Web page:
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04 16 On The Base

Helen Romeyn, the 28th Medical Operations Squadron New Parent Support Program manager, has been helping care for Ellsworth AFB families since 2003.

ELLSWORTH AIR FORCE BASE — Being a service member can be stressful, but the responsibility of having or starting a family adds to the already heavy burden. But luckily for expecting mothers and new families, the Air Force provides an important resource for them.

Helen Romeyn, the 28th Medical Operations Squadron New Parent Support Program manager, provides guidance to expectant parents and parents with children up to 3 years old.

“New Parent Support is a holistic program to help families with any struggles they might have, from newborn questions, child development and even potty training down the road,” Romeyn said.

Joselynn Wagner, a spouse of an Ellsworth airman who is currently deployed, is one of the many people who have received help from Romeyn. They met in March 2018 and worked together until July 2018, trying to figure out Wagner’s son’s sleeping problem.

“We were having issues getting him to stay asleep if we weren’t holding him, and also experiencing what seemed like excessive crying, which turned out to be what they now call PURPLE Crying,” Wagner said.

“With her help, we were able to get through that tough time of non-sleeping and constant crying,” Wagner said. “In addition to those two big issues, any other little questions we had along the way, she was there to help us.”

Romeyn has been helping care for Ellsworth AFB families since 2003, providing useful information on prenatal growth, child development, parenting skills, promoting family bonding and more. Not all of her knowledge in these areas has come from attending seminars or her formal education; much of it has come from raising two children of her own.

“As I talk to my clients, I use my own personal experiences with child-raising,” Romeyn said. “I give examples of what I did that worked well and how I adjusted my parenting when things did not work well. My children were born in Hawaii and Germany, and during their early childhood years, I did not have family around me, so I had to build skills to help me do this job.”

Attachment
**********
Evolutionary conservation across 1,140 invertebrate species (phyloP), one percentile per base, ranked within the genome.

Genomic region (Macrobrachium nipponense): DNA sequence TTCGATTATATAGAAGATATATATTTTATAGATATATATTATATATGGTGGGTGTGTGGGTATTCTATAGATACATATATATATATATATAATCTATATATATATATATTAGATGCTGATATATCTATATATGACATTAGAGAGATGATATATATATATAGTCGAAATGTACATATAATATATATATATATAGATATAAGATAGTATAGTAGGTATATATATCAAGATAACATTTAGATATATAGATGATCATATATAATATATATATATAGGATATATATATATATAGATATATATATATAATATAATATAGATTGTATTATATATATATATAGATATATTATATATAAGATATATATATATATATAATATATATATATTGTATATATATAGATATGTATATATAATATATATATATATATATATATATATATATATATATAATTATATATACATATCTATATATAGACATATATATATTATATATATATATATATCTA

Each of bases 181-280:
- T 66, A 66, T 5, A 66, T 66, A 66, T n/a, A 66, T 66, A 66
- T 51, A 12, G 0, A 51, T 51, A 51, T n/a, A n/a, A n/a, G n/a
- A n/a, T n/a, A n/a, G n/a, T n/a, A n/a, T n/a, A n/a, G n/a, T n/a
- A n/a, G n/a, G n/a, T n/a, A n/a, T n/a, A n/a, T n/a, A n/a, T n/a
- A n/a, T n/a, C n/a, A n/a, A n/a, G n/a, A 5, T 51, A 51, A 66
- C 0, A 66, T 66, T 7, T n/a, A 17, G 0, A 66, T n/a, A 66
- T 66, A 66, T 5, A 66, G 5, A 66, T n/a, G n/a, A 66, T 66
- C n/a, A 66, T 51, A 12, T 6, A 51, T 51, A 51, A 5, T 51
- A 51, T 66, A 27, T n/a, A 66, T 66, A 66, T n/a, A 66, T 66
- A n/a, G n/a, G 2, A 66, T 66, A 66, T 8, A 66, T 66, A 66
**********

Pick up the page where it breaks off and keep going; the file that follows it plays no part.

Romeyn and her husband learned to build a strong friend-based support system at every duty station they had. Through these friendships, the couple learned about normal child development, parenting strategies and ways to manage stresses, which is all information she now passes along to her clients.

“I recommend my clients build a strong friend network to help them decrease isolation to help make parenting fun,” Romeyn said.

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She also conducts home visits and is a lactation consultant for mothers who choose to breastfeed.

“My goal is to meet the client’s goal,” Romeyn said. “So the first breastfeeding-specific question I ask my client is what they wish to do. Then I’ll give them the education they need, so they understand how their decision impacts how I help them.”

The breastfeeding piece is something Romeyn has personally taken an interest in and has gotten more credentialed in. She has been certified for 11 years now, but has helped with breastfeeding for 35 years.

“It’s not a real part of the New Parent Support Program, but it’s something I do and not every base will have a lactation consultant,” Romeyn said. “It’s a key piece in connecting with clients — it’s that personal interest that helps me get to the client base that keeps my program running.”

An important aspect for a healthy family life is having a support system, especially for new parents. Unfortunately, most military families are far from the support they need — this is when Helen steps in and provides some much-needed comfort.

“My experience with [Helen] absolutely made a difference for us as a family that didn’t necessarily have any other support,” Wagner said. “Being in the military, most of us new parents don’t have any family nearby so anytime we would have maybe had family helping us back home, Helen would instead take over that role for us.”

When Romeyn and a client work together to ensure healthy child development, all of the hard work is realized when, little by little, problems are resolved.

“I very clearly remember the sheer joy and relief my husband and I felt the first night our son slept in his bassinet by himself,” Wagner recalled. “Telling Helen about that the next time she came to see us was such a wonderful thing — you could see she was just as proud of our son as she was.”

Although Helen has been doing her job for many years now, her passion and dedication still remains the same.

“I started the job because it was the perfect fit with my background in nursing and personal experiences in life,” Helen said. “I realized it was the perfect job for me within the first six months, as I had a better comprehension of the New Parent Support Program. It’s precious to be able to walk alongside young families that are starting their lives and helping them make strong choices to have a stronger life, and it’s a privilege every time I get to go in a home because it’s so private and personal, and it’s amazing to see these families with their little babies. I’m like a paid grandma so I can give them a lot of sage wisdom.”

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